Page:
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The Big 3: Holiday Stressors for Men

The Big 3: Holiday Stressors for Men
Dr. Constance Odom, MD Picture of Dr. Constance Odom, MD

Medically reviewed by

Written by our editorial team.

Last Edited 7 min read

With the holidays approaching, you might experience one of two primary reactions. Total stress or absolute thrill. Even though the sounds of the season are supposed to be love, joy, and peace, the festivities, crazy shopping demands, financial stresses, and family visits can do the exact opposite. There is a common assumption that men are impervious to such headaches and hassles, but the truth of the matter is that stress and holiday emotions are just experienced by women. And it isn’t all about having to deal with the mother-in-law, either. Men tend to hide their inner turmoil with holiday festivities, but the effects of depression, anxiety, and stress tend to reveal themselves in a number of ways. One of the most unpleasant is the havoc it can wreak on men's sexual health.

What Causes Stress?

Before you can figure out what to do about holiday stress and the unwanted side effects, you need to determine what about the holidays create the stress. Here are some of the common areas men struggle with during the holidays.

1. Dieting and Health

The entire season from Thanksgiving through Christmas and New Years can be quite demanding. Between all of the office parties for your work, your partner’s or spouses, kid’s class parties at the school, and the social gatherings of friends, the overeating or the junk food overload can take a toll on your body. You may have random bursts of energy or total sugar crashes with lethargy and drowsiness. The physical effects of poor nutrition can affect your libido and sex drive. These irregularities in your arousal may create more concern, causing you to wonder if you suffer from ED or another unwelcome dysfunction.

2. Finances

The endless season of giving can take a toll on your wallet. Buying presents for your bosses, your kid’s teachers, your family, and your couple group can be overwhelming. No one wants to spend their holiday season cramming in overtime, but with the looming credit card bills or Christmas shopping lists, there seems to be no choice. Not only are presents the norm, but so is hosting large, dinner parties or family meals. This means your grocery bill, your electricity, and your partner's “let’s impress them” approach can create another layer of stress. Being exhausted from all the extra work or mentally crunching all the numbers can lead to anxiety, which leads to a suppressed sexual desire and ability to enjoy pleasure. Not only does this affect you, but it can impact those around you.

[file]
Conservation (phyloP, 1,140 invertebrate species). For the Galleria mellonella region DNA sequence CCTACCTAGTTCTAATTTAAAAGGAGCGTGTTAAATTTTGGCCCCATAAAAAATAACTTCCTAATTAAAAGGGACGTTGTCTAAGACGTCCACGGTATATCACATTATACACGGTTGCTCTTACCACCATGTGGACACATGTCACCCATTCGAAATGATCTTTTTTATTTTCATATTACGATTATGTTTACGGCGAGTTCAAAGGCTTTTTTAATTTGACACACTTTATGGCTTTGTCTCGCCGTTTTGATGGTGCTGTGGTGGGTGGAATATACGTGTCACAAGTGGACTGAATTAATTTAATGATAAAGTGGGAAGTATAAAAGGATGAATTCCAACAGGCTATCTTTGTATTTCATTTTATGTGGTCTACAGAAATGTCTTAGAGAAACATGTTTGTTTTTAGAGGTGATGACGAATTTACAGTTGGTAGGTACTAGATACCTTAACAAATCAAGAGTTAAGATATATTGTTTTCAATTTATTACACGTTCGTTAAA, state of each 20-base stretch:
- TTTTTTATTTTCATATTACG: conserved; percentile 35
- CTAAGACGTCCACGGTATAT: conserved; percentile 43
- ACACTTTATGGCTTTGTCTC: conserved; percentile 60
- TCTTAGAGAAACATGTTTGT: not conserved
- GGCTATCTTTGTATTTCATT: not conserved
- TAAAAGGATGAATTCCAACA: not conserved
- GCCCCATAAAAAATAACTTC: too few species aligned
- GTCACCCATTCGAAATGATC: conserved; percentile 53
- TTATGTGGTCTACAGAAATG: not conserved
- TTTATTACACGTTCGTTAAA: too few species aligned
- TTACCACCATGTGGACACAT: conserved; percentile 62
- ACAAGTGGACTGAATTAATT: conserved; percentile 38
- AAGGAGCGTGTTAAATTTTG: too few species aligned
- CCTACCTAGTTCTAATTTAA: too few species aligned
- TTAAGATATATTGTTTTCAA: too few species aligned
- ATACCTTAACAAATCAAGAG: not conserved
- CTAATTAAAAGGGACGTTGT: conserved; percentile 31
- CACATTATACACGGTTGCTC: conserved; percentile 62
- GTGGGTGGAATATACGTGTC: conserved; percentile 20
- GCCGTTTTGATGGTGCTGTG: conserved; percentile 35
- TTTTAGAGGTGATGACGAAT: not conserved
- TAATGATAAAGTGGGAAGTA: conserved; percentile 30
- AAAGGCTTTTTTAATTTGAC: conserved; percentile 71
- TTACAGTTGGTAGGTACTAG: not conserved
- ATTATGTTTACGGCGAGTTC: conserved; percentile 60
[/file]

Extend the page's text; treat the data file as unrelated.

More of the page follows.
3. Social Obligations

The holidays are associated with bringing people together, but what if you don’t want to see certain people or you are more of an introvert? The social pressure to put on a smile or entertain family that hardly get along can create more frustration than peace. When the in-laws are staying at your house for the weekend, it can kill your mood. The invasion of your space decreased your ability to decompress from all the other areas of stress. If you are already suffering from some depression or anxiety, your desire to simply hide upstairs or stay at work longer just makes it all worse. Any resentment you may harbor at your spouse or partner for dragging you into all the social obligations can certainly impact your sex life.

Why Sex?

At a time when you are probably feeling the least interested sex, it could be the one thing that helps you cope with the pressure of the season. During sex, your body releases extra endorphins and several other hormones that can boost your mood. If you are struggling to get in the mood, consider using a product like Mt. Everest to jump start your desire and boost your energy and performance level. The exercise that you get from an exciting night in bed can also help calm you down. One study found that those who engaged in any sexual activity had decreased hikes in blood pressure when enduring a stressful event. While masturbation and nonpenetrative sex showed positive results, the greater benefit was attributed to more consistent penetrative sex. Having sex with your partner or spouse also boost the connectivity you share, which can help keep you from feeling so isolated as you attempt to deal with holiday stress.


While making time for intercourse is a huge way to decrease your stress levels throughout the holidays, there are some other things that may work to improve your mood. In the area of dieting, have a healthy snack or meal before attending a party so you aren’t so hungry or tempted while there. In the area of finances, establish a budget before the season begins and pay for things in cash in order to stick to it. Finally, family and friends can present unhealthy relationships, but setting aside expectations and accepting the people in your life for who they are may be a way to enjoy the few days you might be around them.



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This article is for informational purposes only and does not constitute medical advice. The information contained herein is not a substitute for and should never be relied upon for professional medical advice. Always talk to your physician about the risks and benefits of any treatment. Nu Image Medical may not offer the medications or services mentioned in this article.